Trying to remember… going back to An Evening with Dead Essex, by Adrienne Kennedy, the best American playwright. It’s a remarkable piece, managing to complicate in an inspiring way the death of a mass killer. Post atrocity, there is so much energy expended in getting the story straight, in balancing the narrative and bringing it to stasis. This is obsessive in the news, but in our habits of myth-making as well. Dead is dead and wrong is wrong, but it’s impossible to get to where you need to get by means of story alone. You can’t make a tree with a saw, once you’ve started singing, you won’t have the whole song left to sing. We can’t firmly and finally articulate anything, but much less can we by story in particular (a saw, a song) get at the whole of death or guilt; we can insist that there were these deaths, that they were worthy of grief or outrage, that there must be a response – but the most effective address is to say where they are on the map… There is grief, on this side of our plans and possibilities; we can live there for a while, maybe move there forever. Knowledge of it is in our citizenship there, how we function inside it (buy bread, vote) – it’s definition is the sum of our actions when in it.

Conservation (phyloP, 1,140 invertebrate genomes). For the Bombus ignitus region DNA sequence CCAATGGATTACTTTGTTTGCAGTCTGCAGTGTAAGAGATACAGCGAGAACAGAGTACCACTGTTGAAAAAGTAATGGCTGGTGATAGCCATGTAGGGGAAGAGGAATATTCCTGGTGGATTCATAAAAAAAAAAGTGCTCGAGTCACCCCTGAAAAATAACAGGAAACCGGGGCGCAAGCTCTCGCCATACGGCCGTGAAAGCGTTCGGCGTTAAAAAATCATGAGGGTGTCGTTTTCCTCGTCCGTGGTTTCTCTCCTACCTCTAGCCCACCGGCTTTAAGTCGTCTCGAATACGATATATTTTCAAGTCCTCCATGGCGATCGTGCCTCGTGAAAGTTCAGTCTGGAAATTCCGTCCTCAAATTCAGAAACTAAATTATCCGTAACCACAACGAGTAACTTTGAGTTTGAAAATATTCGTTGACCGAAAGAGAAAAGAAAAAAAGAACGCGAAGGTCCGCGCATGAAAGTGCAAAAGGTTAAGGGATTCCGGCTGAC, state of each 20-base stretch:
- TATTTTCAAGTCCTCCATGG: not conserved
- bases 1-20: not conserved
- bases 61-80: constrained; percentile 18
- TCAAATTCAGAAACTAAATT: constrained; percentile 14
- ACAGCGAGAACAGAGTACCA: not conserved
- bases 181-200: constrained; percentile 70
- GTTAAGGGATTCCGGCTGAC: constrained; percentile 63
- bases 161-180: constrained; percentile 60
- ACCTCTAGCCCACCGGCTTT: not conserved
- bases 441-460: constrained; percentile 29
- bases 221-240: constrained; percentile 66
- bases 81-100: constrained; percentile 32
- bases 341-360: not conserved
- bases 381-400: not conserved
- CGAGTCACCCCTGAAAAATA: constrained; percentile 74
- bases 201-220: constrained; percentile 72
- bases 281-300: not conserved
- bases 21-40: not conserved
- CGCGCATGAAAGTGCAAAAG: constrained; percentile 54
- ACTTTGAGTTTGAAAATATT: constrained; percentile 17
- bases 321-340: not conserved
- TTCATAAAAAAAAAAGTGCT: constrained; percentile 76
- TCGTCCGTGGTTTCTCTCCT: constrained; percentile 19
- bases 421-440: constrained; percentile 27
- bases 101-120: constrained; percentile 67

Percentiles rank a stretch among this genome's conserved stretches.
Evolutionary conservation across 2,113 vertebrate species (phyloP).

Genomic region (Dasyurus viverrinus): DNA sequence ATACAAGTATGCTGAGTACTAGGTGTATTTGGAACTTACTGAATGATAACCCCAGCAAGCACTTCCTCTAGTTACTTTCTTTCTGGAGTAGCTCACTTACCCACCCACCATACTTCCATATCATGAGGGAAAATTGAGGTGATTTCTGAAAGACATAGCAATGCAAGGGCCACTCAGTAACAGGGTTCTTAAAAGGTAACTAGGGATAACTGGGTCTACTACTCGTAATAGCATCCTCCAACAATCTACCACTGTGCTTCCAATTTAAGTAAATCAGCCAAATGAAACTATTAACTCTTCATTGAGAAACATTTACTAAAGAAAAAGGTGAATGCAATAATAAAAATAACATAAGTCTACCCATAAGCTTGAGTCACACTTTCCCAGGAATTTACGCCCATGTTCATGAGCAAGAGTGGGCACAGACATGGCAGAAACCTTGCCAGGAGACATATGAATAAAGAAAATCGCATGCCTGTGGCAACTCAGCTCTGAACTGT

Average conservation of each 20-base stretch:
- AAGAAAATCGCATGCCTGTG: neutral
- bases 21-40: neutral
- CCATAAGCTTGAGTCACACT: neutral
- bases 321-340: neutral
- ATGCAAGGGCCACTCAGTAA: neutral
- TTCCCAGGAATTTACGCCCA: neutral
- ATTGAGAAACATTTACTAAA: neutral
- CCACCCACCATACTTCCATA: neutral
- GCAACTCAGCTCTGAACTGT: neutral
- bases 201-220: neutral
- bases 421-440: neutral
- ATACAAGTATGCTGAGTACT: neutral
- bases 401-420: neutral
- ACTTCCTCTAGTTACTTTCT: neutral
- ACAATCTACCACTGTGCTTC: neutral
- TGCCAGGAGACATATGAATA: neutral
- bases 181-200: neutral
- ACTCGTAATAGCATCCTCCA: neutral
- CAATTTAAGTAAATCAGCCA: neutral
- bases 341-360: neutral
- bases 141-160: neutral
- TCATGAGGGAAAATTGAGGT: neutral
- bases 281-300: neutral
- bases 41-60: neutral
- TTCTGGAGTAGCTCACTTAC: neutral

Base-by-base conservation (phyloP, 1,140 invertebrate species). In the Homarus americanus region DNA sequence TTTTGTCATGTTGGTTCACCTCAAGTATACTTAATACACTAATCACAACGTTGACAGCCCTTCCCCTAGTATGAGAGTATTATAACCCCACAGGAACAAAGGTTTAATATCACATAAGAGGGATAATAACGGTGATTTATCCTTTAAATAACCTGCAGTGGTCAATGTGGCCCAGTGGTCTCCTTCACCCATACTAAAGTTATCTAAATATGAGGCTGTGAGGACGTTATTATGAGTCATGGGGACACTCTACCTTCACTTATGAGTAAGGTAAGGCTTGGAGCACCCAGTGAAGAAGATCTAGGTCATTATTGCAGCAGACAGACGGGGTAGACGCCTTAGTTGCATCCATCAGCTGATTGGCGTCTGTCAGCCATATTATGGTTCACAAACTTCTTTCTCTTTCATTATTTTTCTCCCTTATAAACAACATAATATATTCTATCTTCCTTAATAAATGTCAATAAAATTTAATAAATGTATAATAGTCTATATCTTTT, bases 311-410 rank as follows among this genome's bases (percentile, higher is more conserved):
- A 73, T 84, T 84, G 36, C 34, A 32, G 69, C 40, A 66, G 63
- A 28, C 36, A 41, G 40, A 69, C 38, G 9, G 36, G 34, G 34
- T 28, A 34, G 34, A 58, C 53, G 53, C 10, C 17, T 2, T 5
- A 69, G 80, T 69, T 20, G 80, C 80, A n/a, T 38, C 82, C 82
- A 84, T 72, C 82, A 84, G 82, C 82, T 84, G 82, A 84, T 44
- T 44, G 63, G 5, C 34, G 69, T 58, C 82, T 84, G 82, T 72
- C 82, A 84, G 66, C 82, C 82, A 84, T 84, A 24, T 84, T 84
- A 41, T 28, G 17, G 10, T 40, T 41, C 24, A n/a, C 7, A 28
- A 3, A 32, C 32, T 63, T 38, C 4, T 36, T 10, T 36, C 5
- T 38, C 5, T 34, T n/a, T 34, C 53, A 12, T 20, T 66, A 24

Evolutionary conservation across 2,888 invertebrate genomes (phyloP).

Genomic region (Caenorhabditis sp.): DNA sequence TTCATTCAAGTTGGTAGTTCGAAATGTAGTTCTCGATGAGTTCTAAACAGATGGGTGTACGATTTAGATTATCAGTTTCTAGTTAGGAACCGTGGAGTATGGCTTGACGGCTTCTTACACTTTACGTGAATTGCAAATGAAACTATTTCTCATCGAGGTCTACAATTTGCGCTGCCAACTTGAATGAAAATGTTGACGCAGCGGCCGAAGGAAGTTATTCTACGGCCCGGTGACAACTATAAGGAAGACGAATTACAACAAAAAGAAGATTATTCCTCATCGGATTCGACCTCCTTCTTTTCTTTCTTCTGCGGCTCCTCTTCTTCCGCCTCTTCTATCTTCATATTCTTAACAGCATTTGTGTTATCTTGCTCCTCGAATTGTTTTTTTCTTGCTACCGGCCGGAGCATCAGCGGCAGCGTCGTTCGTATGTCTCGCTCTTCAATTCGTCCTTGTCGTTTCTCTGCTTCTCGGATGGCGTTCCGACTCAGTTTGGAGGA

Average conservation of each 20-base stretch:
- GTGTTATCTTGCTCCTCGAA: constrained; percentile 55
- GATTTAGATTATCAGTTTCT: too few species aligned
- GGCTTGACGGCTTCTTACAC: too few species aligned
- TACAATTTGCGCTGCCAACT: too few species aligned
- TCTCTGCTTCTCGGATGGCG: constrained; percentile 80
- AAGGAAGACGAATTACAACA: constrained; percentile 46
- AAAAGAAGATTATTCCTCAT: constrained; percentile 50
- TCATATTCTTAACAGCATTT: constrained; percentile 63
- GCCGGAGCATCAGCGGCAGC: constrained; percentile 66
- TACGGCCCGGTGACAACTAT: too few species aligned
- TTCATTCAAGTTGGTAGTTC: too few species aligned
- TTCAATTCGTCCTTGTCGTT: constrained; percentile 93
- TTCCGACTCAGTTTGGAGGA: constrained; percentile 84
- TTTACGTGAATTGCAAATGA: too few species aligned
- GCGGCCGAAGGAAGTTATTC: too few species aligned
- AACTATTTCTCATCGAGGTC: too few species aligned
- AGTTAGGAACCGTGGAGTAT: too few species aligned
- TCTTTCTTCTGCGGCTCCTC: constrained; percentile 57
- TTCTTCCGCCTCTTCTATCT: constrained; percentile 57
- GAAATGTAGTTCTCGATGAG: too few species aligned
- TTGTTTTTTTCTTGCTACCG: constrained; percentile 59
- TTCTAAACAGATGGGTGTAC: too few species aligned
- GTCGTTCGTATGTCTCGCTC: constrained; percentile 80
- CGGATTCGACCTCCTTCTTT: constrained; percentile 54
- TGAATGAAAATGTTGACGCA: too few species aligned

This is all coming up around a draft of a new Holy Innocents play I’m trying to write – it’s kicking me down the road; I’m beginning it and beginning it….